One of our friends and faithful readers shared this morning that the Tesla Model 3 just surpassed the Tesla Model S in Norway in terms of all-time sales. At the moment he shared the news, the Model 3 had 21,070 all-time sales in the country and the Model S had 21,069.
Interestingly, and perhaps to the surprise of some (or many) Tesla fans, the Model 3 is not yet the all-time best seller in the Norwegian EV market. The Nissan LEAF has more than 3 times as many sales, the Volkswagen e-Golf has more than twice as many sales, and even the BMW i3 has more sales (for now).
— 🚀 🐉 Don't Bet Against Elon 🐉🚀 (@SteveHamel16) December 19, 2020
A few extra thoughts pop out here.
First of all, the overall sales volumes look quite small. We are so used to writing about Norway’s superb, amazing, unmatched EV market share, and everyone realizes it’s a small auto market overall, but 21,000 all-time sales looks so small compared to Tesla’s current quarterly sales and all-time sales. But there are indeed just over 5 million people living in Norway.
The other thing is that the two top sellers are vehicle classes that are extremely popular overall. The LEAF and the e-Golf are electric versions of vehicle types that you see all over European roads, because they offer the right mix of practicality and moderate cost. We’re seeing the same trend play out in Europe as a whole. The Model 3 (and Model Y) can certainly keep climbing the ladder because, as far as I can see, they offer the most value for the money, as well as some top features no one else offers. However, one thing is clear about the auto market — people like diversity. People embed their identity into their vehicles to a large degree, and that leads to people favoring different vehicle classes, brands, and designs. The Model 3 and Model Y will continue to be major sellers there, but so will the Volkswagen ID.3, Volkswagen ID.4, Audi e-tron, Renault ZOE, and new or scaling-up models.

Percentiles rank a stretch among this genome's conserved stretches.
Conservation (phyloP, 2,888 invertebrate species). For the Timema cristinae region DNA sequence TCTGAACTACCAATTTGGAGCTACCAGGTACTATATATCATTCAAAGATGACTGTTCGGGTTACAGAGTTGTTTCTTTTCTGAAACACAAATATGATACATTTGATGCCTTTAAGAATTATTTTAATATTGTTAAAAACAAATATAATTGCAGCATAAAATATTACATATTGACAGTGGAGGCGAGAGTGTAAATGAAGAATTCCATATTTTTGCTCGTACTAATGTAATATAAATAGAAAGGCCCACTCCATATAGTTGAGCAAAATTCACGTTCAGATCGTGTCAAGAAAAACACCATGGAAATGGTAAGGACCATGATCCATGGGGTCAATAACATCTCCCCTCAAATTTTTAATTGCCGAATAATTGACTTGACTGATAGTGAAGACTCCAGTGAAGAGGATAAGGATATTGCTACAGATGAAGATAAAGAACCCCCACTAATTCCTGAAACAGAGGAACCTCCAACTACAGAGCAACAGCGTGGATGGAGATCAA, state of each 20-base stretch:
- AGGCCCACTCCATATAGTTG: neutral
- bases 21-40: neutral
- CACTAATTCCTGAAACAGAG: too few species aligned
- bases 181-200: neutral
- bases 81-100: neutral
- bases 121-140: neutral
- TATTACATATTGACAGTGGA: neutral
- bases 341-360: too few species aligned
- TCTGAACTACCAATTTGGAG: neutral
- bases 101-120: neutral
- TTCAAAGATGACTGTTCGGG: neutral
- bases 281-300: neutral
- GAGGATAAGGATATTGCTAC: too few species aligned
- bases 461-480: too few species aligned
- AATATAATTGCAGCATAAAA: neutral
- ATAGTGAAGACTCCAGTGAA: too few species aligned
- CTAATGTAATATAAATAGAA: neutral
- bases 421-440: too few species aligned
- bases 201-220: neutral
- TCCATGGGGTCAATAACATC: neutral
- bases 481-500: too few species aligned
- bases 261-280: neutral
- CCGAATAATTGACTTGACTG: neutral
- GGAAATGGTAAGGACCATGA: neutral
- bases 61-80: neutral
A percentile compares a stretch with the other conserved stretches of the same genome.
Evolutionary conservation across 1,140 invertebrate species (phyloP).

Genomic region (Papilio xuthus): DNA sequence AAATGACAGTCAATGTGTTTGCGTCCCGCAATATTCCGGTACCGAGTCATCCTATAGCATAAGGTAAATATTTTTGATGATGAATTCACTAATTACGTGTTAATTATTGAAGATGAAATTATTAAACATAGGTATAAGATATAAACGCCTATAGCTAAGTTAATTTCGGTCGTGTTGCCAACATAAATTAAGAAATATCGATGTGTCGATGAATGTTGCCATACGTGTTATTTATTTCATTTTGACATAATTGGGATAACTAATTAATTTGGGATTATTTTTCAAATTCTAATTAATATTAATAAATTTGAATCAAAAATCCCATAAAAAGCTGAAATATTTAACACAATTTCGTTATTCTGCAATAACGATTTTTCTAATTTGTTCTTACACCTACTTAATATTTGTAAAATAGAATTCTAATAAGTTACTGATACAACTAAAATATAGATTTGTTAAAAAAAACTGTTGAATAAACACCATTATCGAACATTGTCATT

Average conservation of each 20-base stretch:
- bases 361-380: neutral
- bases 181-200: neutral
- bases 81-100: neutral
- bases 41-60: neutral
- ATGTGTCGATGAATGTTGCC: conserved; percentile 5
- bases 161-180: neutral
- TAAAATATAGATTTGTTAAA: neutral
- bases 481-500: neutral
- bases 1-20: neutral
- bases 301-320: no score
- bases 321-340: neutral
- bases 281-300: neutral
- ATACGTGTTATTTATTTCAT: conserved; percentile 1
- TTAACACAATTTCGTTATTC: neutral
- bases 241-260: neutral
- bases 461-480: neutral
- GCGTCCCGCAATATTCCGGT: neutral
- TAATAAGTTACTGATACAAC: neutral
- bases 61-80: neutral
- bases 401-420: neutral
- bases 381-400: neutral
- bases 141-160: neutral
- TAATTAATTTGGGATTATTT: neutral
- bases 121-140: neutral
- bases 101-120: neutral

Also note that Norway was running at a fast clip long before others, for years. So, it was racking up sales of the Model S, ZOE, i3, and LEAF long before the Model 3 arrived. I think that also contributes to the somewhat surprising all-time sales split. That said, 2020 has brought its own changes, and perhaps surprises.
Revisiting recent sales, here are the top 10 passenger vehicles (of any type) sold in Norway in the first 11 months of the year (note that Tesla heavily focuses its deliveries on the last month of the quarter):
As you can see, there are 9 fully electric vehicles on the list and only one plugin hybrid — and nothing without a plug. However, the top 3 are Volkswagen Group models, and the two following that are the relatively compact and affordable LEAF and Kona EV. The Model 3 will very likely climb above them in December — but it’s not clear yet how high the Model 3 will climb, and the #1 position seems out of reach.
For even further context, though, below are the country’s 20 top selling plugin vehicles in 2019. The Model 3 nearly doubled the sales of the second best selling vehicle in the country last year. So, it could certainly have been expected that there would be a drop-off in sales in 2020, since many people who were eagerly waiting for the car for years had already got it in 2019. Combining 2019 and 2020 sales, there is no contest. But the big question is: what does 2021 bring?
Any remaining thoughts?